In Nigeria—where 93 percent of working people toil in the informal economy for low wages, unprotected by labor law and without social services such as pensions and healthcare—app-based workers are fighting for their rights. With Solidarity Center support, today the...
In Africa, the Solidarity Center seeks to empower the labor movement and promote worker rights by organizing workers and strengthening their voice at the bargaining table; protecting their rights on the job and ending the scourge of child labor, forced labor and human trafficking.
Although many countries in sub-Saharan Africa are seeing tremendous economic growth through oil and mineral exports, the emergence of a textile sector and expanding foreign investment, workers and their families are not sharing in the prosperity.
Instead, more than 80 percent of the world’s poorest countries are located in Africa, and of the people living below the poverty level in 2013, more than half were in Africa. Elsewhere, poverty ranges between 4 percent and 14 percent. Approximately one in three people living in sub-Saharan Africa are undernourished.
With few formal, full-time jobs available, increasing numbers of workers are turning to the informal economy to support their families. Trade unions across the continent are reaching out to street vendors, domestic workers, agricultural employees and others in the informal economy to provide a collective voice for achieving social benefits, higher wages and job stability. Their efforts recognize that sustainable development and inclusive economic growth are only possible when gender inequity, a key human rights component, is integrated throughout the process.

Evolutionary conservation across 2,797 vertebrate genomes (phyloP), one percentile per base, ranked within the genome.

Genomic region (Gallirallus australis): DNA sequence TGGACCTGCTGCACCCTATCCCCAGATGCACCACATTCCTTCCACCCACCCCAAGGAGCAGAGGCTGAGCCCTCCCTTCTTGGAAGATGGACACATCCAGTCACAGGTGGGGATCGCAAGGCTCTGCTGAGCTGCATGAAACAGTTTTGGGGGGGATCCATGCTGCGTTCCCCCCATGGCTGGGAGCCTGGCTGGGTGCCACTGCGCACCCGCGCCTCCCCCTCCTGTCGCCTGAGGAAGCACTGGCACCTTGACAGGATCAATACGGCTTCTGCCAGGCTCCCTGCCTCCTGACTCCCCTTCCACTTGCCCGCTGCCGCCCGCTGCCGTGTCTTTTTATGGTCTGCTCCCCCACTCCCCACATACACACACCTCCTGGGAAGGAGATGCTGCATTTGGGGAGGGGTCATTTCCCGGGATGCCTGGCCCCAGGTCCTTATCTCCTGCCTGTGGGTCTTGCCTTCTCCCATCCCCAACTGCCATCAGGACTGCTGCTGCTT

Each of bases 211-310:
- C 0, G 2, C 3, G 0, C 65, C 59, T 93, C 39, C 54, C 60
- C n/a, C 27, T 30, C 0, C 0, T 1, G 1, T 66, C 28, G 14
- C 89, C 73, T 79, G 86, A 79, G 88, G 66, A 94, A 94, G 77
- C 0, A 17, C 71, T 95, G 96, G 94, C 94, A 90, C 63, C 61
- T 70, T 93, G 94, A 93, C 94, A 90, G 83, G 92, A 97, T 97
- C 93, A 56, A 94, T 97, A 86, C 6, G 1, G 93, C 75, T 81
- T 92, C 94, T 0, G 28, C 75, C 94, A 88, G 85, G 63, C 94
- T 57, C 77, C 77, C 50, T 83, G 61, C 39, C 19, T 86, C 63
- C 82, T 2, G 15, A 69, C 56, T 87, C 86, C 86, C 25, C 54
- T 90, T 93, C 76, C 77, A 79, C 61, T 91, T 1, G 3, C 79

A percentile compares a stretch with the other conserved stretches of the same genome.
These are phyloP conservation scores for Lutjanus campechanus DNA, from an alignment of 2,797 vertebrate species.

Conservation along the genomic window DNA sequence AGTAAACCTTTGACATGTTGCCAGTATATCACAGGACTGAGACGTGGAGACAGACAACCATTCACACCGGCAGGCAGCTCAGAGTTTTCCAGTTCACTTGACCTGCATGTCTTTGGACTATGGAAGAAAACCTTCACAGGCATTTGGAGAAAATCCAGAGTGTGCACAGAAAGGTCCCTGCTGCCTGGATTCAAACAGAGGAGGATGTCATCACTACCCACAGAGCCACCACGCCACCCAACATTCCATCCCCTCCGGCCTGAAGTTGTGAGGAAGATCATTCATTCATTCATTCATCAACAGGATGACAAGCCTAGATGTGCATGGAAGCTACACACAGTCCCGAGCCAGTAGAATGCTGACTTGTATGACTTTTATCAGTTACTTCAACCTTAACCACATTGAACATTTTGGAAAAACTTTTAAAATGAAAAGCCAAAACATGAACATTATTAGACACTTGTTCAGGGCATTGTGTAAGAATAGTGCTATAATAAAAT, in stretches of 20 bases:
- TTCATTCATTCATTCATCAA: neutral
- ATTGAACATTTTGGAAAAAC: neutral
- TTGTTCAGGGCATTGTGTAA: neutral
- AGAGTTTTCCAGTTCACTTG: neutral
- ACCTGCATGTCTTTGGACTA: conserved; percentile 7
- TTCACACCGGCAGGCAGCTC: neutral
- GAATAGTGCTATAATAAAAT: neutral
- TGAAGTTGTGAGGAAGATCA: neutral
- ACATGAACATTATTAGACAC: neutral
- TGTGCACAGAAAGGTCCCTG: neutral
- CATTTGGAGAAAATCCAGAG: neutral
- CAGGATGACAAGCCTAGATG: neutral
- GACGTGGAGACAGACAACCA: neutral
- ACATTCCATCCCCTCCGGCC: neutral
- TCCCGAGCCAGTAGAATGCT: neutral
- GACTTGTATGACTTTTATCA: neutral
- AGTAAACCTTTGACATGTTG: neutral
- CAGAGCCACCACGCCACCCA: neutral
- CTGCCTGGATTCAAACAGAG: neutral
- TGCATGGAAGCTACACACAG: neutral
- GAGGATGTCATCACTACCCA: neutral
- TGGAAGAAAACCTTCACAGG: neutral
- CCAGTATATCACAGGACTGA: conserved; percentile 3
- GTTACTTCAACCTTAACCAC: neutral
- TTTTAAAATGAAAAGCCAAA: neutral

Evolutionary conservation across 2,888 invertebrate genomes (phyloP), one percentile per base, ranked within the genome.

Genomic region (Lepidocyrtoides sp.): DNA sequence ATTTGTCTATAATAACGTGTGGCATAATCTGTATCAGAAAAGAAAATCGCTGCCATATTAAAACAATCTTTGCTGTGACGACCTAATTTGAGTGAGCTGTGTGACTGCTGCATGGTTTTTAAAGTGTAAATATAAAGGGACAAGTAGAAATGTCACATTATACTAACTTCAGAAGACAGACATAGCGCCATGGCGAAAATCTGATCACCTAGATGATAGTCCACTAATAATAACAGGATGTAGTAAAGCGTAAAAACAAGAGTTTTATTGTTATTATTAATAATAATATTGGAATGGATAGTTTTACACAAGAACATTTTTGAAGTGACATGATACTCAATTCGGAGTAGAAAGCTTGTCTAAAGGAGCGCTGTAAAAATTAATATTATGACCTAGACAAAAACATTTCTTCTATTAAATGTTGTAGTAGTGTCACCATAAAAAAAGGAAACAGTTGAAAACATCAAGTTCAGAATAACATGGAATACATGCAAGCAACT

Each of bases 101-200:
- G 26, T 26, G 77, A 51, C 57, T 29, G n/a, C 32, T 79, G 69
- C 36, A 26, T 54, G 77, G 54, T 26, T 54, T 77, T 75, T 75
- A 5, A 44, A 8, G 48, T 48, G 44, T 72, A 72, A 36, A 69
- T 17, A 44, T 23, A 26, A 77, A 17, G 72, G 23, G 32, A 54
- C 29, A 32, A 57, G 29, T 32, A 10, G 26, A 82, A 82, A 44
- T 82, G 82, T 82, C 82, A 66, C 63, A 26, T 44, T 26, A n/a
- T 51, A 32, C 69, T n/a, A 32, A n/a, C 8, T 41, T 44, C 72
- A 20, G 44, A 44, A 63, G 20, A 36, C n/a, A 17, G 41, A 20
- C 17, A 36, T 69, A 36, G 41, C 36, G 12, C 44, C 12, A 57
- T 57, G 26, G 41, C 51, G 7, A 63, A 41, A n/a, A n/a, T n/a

In 2000, the United States passed the Africa Growth and Opportunity Act (AGOA), which gives eligible sub-Saharan countries duty-free access to the U.S. market for a variety of products. To qualify, countries must take measures that promote good governance and a fair economic system. These include fundamental labor rights; the rule of law and political pluralism; a system to combat corruption; and economic policies that reduce poverty, increase access to health care and education and expand physical infrastructure.
Swaziland lost eligibility for benefits under the AGOA in 2014 because the Swazi government had not demonstrated progress on the protection of internationally recognized worker rights, in particular, protecting freedom of association and the right to form unions.
Since AGOA has been in effect, it has increased exports from sub-Saharan Africa but has not spurred broader development or fostered a robust and equitable economic system. AGOA was reauthorized in September 2015.
“The dignity of people’s very being is at stake,” said IZWI Domestic Worker Alliance’s founder and lead researcher Amy Tekie in opening remarks at a recent webinar focused on a new qualitative survey of human rights violations against live-in domestic workers in South...
Informal workers are routinely excluded from economic and political decision-making, and their work is systematically devalued and made invisible. The COVID-19 pandemic has only intensified these dynamics and has resulted in skyrocketing rates of domestic violence,...